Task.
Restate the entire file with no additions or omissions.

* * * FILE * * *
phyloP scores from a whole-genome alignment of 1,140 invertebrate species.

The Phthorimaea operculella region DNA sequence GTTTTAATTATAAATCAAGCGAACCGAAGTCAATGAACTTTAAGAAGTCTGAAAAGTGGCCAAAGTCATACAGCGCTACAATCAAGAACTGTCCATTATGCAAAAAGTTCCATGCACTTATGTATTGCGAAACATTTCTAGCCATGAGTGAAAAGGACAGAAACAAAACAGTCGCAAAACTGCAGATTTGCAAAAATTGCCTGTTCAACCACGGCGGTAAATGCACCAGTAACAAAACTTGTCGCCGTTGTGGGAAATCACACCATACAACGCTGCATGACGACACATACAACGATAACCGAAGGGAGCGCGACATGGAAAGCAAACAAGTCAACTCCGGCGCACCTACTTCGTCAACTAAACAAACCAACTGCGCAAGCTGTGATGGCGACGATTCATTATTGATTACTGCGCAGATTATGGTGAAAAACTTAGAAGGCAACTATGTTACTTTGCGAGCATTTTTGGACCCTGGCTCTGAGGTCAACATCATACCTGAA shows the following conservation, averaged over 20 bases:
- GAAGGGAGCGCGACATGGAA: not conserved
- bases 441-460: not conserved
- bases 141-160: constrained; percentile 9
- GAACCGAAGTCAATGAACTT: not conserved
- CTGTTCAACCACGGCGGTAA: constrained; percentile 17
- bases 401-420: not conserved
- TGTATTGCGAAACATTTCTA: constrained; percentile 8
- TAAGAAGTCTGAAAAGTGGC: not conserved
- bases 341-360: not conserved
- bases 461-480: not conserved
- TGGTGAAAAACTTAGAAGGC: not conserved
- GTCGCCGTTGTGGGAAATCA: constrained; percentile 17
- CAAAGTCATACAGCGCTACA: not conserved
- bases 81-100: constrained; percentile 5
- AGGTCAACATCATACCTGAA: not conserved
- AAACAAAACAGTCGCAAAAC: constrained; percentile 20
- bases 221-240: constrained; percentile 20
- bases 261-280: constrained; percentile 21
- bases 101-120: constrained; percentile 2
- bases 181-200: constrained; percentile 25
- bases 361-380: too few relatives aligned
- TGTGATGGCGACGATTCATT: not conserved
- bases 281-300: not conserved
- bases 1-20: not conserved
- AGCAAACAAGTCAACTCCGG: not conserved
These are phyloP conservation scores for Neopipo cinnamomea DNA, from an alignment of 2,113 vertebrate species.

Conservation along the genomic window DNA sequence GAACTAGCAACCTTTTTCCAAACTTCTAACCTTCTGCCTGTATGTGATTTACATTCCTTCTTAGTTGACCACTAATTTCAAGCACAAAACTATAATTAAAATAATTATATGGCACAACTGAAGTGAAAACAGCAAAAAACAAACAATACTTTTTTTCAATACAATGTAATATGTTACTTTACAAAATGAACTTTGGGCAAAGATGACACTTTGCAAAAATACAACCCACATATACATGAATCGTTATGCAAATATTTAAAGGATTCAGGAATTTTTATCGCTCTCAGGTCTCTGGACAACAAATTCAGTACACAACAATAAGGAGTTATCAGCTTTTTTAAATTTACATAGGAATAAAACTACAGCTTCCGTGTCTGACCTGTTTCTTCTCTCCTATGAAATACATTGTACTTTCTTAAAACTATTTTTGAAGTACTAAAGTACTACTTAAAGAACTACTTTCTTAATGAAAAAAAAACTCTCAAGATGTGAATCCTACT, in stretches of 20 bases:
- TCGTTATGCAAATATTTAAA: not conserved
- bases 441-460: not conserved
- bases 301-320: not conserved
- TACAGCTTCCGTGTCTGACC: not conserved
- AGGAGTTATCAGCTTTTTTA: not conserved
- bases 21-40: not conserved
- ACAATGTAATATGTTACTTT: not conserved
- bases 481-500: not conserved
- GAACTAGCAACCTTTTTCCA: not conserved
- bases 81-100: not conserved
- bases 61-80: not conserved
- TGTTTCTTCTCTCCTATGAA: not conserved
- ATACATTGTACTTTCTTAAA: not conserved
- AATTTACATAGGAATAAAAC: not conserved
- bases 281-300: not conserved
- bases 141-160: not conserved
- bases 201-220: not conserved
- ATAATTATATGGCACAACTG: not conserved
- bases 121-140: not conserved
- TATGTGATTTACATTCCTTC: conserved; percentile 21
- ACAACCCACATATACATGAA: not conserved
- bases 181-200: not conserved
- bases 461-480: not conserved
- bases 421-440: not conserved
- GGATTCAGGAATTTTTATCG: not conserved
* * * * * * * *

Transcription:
phyloP scores from a whole-genome alignment of 1,140 invertebrate species.

The Phthorimaea operculella region DNA sequence GTTTTAATTATAAATCAAGCGAACCGAAGTCAATGAACTTTAAGAAGTCTGAAAAGTGGCCAAAGTCATACAGCGCTACAATCAAGAACTGTCCATTATGCAAAAAGTTCCATGCACTTATGTATTGCGAAACATTTCTAGCCATGAGTGAAAAGGACAGAAACAAAACAGTCGCAAAACTGCAGATTTGCAAAAATTGCCTGTTCAACCACGGCGGTAAATGCACCAGTAACAAAACTTGTCGCCGTTGTGGGAAATCACACCATACAACGCTGCATGACGACACATACAACGATAACCGAAGGGAGCGCGACATGGAAAGCAAACAAGTCAACTCCGGCGCACCTACTTCGTCAACTAAACAAACCAACTGCGCAAGCTGTGATGGCGACGATTCATTATTGATTACTGCGCAGATTATGGTGAAAAACTTAGAAGGCAACTATGTTACTTTGCGAGCATTTTTGGACCCTGGCTCTGAGGTCAACATCATACCTGAA shows the following conservation, averaged over 20 bases:
- GAAGGGAGCGCGACATGGAA: not conserved
- bases 441-460: not conserved
- bases 141-160: constrained; percentile 9
- GAACCGAAGTCAATGAACTT: not conserved
- CTGTTCAACCACGGCGGTAA: constrained; percentile 17
- bases 401-420: not conserved
- TGTATTGCGAAACATTTCTA: constrained; percentile 8
- TAAGAAGTCTGAAAAGTGGC: not conserved
- bases 341-360: not conserved
- bases 461-480: not conserved
- TGGTGAAAAACTTAGAAGGC: not conserved
- GTCGCCGTTGTGGGAAATCA: constrained; percentile 17
- CAAAGTCATACAGCGCTACA: not conserved
- bases 81-100: constrained; percentile 5
- AGGTCAACATCATACCTGAA: not conserved
- AAACAAAACAGTCGCAAAAC: constrained; percentile 20
- bases 221-240: constrained; percentile 20
- bases 261-280: constrained; percentile 21
- bases 101-120: constrained; percentile 2
- bases 181-200: constrained; percentile 25
- bases 361-380: too few relatives aligned
- TGTGATGGCGACGATTCATT: not conserved
- bases 281-300: not conserved
- bases 1-20: not conserved
- AGCAAACAAGTCAACTCCGG: not conserved
These are phyloP conservation scores for Neopipo cinnamomea DNA, from an alignment of 2,113 vertebrate species.

Conservation along the genomic window DNA sequence GAACTAGCAACCTTTTTCCAAACTTCTAACCTTCTGCCTGTATGTGATTTACATTCCTTCTTAGTTGACCACTAATTTCAAGCACAAAACTATAATTAAAATAATTATATGGCACAACTGAAGTGAAAACAGCAAAAAACAAACAATACTTTTTTTCAATACAATGTAATATGTTACTTTACAAAATGAACTTTGGGCAAAGATGACACTTTGCAAAAATACAACCCACATATACATGAATCGTTATGCAAATATTTAAAGGATTCAGGAATTTTTATCGCTCTCAGGTCTCTGGACAACAAATTCAGTACACAACAATAAGGAGTTATCAGCTTTTTTAAATTTACATAGGAATAAAACTACAGCTTCCGTGTCTGACCTGTTTCTTCTCTCCTATGAAATACATTGTACTTTCTTAAAACTATTTTTGAAGTACTAAAGTACTACTTAAAGAACTACTTTCTTAATGAAAAAAAAACTCTCAAGATGTGAATCCTACT, in stretches of 20 bases:
- TCGTTATGCAAATATTTAAA: not conserved
- bases 441-460: not conserved
- bases 301-320: not conserved
- TACAGCTTCCGTGTCTGACC: not conserved
- AGGAGTTATCAGCTTTTTTA: not conserved
- bases 21-40: not conserved
- ACAATGTAATATGTTACTTT: not conserved
- bases 481-500: not conserved
- GAACTAGCAACCTTTTTCCA: not conserved
- bases 81-100: not conserved
- bases 61-80: not conserved
- TGTTTCTTCTCTCCTATGAA: not conserved
- ATACATTGTACTTTCTTAAA: not conserved
- AATTTACATAGGAATAAAAC: not conserved
- bases 281-300: not conserved
- bases 141-160: not conserved
- bases 201-220: not conserved
- ATAATTATATGGCACAACTG: not conserved
- bases 121-140: not conserved
- TATGTGATTTACATTCCTTC: conserved; percentile 21
- ACAACCCACATATACATGAA: not conserved
- bases 181-200: not conserved
- bases 461-480: not conserved
- bases 421-440: not conserved
- GGATTCAGGAATTTTTATCG: not conserved